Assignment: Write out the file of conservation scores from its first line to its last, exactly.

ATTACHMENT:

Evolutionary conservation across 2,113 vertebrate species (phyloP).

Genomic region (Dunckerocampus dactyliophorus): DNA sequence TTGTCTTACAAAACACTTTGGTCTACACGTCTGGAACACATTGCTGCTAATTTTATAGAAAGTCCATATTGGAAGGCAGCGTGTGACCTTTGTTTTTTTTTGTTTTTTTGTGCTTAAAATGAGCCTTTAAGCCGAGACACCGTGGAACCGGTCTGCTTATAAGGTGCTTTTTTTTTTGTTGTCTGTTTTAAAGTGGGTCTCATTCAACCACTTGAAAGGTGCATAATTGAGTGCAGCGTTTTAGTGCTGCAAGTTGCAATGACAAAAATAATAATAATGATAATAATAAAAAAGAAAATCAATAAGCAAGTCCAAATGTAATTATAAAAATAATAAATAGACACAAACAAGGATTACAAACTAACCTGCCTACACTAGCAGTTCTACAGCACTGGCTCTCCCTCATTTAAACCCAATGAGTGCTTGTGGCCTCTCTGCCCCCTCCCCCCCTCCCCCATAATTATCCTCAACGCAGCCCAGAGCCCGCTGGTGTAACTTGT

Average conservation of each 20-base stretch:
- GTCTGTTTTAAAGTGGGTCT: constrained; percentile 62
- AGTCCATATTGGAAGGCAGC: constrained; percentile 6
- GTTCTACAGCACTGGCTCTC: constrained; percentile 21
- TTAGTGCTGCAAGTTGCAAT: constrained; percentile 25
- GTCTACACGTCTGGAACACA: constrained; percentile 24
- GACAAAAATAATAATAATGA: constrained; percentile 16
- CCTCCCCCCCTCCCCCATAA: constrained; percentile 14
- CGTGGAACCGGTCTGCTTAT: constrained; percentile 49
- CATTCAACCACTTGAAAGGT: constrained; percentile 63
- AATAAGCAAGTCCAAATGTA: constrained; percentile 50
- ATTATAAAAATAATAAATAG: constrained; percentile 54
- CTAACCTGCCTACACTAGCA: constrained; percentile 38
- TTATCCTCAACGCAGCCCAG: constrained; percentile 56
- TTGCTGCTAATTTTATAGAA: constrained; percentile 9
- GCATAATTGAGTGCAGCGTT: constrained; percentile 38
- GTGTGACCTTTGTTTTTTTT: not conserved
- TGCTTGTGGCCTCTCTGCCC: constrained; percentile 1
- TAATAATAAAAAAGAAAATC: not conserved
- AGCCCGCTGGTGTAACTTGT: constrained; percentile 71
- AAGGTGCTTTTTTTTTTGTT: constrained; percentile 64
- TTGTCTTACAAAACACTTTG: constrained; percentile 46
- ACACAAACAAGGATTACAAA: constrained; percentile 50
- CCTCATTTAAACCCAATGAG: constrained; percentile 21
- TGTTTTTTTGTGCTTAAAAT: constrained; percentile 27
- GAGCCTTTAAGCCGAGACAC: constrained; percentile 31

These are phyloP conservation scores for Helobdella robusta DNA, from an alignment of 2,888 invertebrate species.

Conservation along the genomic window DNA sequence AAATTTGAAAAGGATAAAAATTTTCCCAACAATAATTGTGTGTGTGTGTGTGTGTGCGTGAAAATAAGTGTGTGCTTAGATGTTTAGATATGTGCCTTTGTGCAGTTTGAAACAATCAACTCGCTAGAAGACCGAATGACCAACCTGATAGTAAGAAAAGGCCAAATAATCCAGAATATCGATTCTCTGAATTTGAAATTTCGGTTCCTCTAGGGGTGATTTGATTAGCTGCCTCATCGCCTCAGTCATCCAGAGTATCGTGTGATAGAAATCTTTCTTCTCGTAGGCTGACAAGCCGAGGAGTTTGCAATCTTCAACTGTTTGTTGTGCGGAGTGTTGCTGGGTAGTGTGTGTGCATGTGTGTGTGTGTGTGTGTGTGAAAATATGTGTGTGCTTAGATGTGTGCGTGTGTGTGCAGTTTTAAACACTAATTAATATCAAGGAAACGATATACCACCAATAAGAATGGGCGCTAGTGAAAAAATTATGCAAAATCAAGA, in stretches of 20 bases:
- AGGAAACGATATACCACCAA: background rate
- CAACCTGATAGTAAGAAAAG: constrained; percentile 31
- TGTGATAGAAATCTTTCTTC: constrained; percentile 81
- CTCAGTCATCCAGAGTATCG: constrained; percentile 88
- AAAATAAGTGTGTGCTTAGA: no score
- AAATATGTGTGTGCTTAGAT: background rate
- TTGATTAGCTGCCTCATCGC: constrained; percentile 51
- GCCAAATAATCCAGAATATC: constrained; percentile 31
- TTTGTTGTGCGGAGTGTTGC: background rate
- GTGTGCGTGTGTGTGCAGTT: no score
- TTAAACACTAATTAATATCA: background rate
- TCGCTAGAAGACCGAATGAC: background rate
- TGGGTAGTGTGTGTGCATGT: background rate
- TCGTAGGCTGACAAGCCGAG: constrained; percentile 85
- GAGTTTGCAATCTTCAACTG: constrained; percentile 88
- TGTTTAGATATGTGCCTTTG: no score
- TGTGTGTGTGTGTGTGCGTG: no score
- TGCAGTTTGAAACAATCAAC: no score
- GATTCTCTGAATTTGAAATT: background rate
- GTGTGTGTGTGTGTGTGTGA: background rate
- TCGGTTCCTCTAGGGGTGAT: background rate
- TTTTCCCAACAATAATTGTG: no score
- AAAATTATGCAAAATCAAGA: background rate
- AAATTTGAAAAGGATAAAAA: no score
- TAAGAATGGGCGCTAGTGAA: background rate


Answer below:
Evolutionary conservation across 2,113 vertebrate species (phyloP).

Genomic region (Dunckerocampus dactyliophorus): DNA sequence TTGTCTTACAAAACACTTTGGTCTACACGTCTGGAACACATTGCTGCTAATTTTATAGAAAGTCCATATTGGAAGGCAGCGTGTGACCTTTGTTTTTTTTTGTTTTTTTGTGCTTAAAATGAGCCTTTAAGCCGAGACACCGTGGAACCGGTCTGCTTATAAGGTGCTTTTTTTTTTGTTGTCTGTTTTAAAGTGGGTCTCATTCAACCACTTGAAAGGTGCATAATTGAGTGCAGCGTTTTAGTGCTGCAAGTTGCAATGACAAAAATAATAATAATGATAATAATAAAAAAGAAAATCAATAAGCAAGTCCAAATGTAATTATAAAAATAATAAATAGACACAAACAAGGATTACAAACTAACCTGCCTACACTAGCAGTTCTACAGCACTGGCTCTCCCTCATTTAAACCCAATGAGTGCTTGTGGCCTCTCTGCCCCCTCCCCCCCTCCCCCATAATTATCCTCAACGCAGCCCAGAGCCCGCTGGTGTAACTTGT

Average conservation of each 20-base stretch:
- GTCTGTTTTAAAGTGGGTCT: constrained; percentile 62
- AGTCCATATTGGAAGGCAGC: constrained; percentile 6
- GTTCTACAGCACTGGCTCTC: constrained; percentile 21
- TTAGTGCTGCAAGTTGCAAT: constrained; percentile 25
- GTCTACACGTCTGGAACACA: constrained; percentile 24
- GACAAAAATAATAATAATGA: constrained; percentile 16
- CCTCCCCCCCTCCCCCATAA: constrained; percentile 14
- CGTGGAACCGGTCTGCTTAT: constrained; percentile 49
- CATTCAACCACTTGAAAGGT: constrained; percentile 63
- AATAAGCAAGTCCAAATGTA: constrained; percentile 50
- ATTATAAAAATAATAAATAG: constrained; percentile 54
- CTAACCTGCCTACACTAGCA: constrained; percentile 38
- TTATCCTCAACGCAGCCCAG: constrained; percentile 56
- TTGCTGCTAATTTTATAGAA: constrained; percentile 9
- GCATAATTGAGTGCAGCGTT: constrained; percentile 38
- GTGTGACCTTTGTTTTTTTT: not conserved
- TGCTTGTGGCCTCTCTGCCC: constrained; percentile 1
- TAATAATAAAAAAGAAAATC: not conserved
- AGCCCGCTGGTGTAACTTGT: constrained; percentile 71
- AAGGTGCTTTTTTTTTTGTT: constrained; percentile 64
- TTGTCTTACAAAACACTTTG: constrained; percentile 46
- ACACAAACAAGGATTACAAA: constrained; percentile 50
- CCTCATTTAAACCCAATGAG: constrained; percentile 21
- TGTTTTTTTGTGCTTAAAAT: constrained; percentile 27
- GAGCCTTTAAGCCGAGACAC: constrained; percentile 31

These are phyloP conservation scores for Helobdella robusta DNA, from an alignment of 2,888 invertebrate species.

Conservation along the genomic window DNA sequence AAATTTGAAAAGGATAAAAATTTTCCCAACAATAATTGTGTGTGTGTGTGTGTGTGCGTGAAAATAAGTGTGTGCTTAGATGTTTAGATATGTGCCTTTGTGCAGTTTGAAACAATCAACTCGCTAGAAGACCGAATGACCAACCTGATAGTAAGAAAAGGCCAAATAATCCAGAATATCGATTCTCTGAATTTGAAATTTCGGTTCCTCTAGGGGTGATTTGATTAGCTGCCTCATCGCCTCAGTCATCCAGAGTATCGTGTGATAGAAATCTTTCTTCTCGTAGGCTGACAAGCCGAGGAGTTTGCAATCTTCAACTGTTTGTTGTGCGGAGTGTTGCTGGGTAGTGTGTGTGCATGTGTGTGTGTGTGTGTGTGTGAAAATATGTGTGTGCTTAGATGTGTGCGTGTGTGTGCAGTTTTAAACACTAATTAATATCAAGGAAACGATATACCACCAATAAGAATGGGCGCTAGTGAAAAAATTATGCAAAATCAAGA, in stretches of 20 bases:
- AGGAAACGATATACCACCAA: background rate
- CAACCTGATAGTAAGAAAAG: constrained; percentile 31
- TGTGATAGAAATCTTTCTTC: constrained; percentile 81
- CTCAGTCATCCAGAGTATCG: constrained; percentile 88
- AAAATAAGTGTGTGCTTAGA: no score
- AAATATGTGTGTGCTTAGAT: background rate
- TTGATTAGCTGCCTCATCGC: constrained; percentile 51
- GCCAAATAATCCAGAATATC: constrained; percentile 31
- TTTGTTGTGCGGAGTGTTGC: background rate
- GTGTGCGTGTGTGTGCAGTT: no score
- TTAAACACTAATTAATATCA: background rate
- TCGCTAGAAGACCGAATGAC: background rate
- TGGGTAGTGTGTGTGCATGT: background rate
- TCGTAGGCTGACAAGCCGAG: constrained; percentile 85
- GAGTTTGCAATCTTCAACTG: constrained; percentile 88
- TGTTTAGATATGTGCCTTTG: no score
- TGTGTGTGTGTGTGTGCGTG: no score
- TGCAGTTTGAAACAATCAAC: no score
- GATTCTCTGAATTTGAAATT: background rate
- GTGTGTGTGTGTGTGTGTGA: background rate
- TCGGTTCCTCTAGGGGTGAT: background rate
- TTTTCCCAACAATAATTGTG: no score
- AAAATTATGCAAAATCAAGA: background rate
- AAATTTGAAAAGGATAAAAA: no score
- TAAGAATGGGCGCTAGTGAA: background rate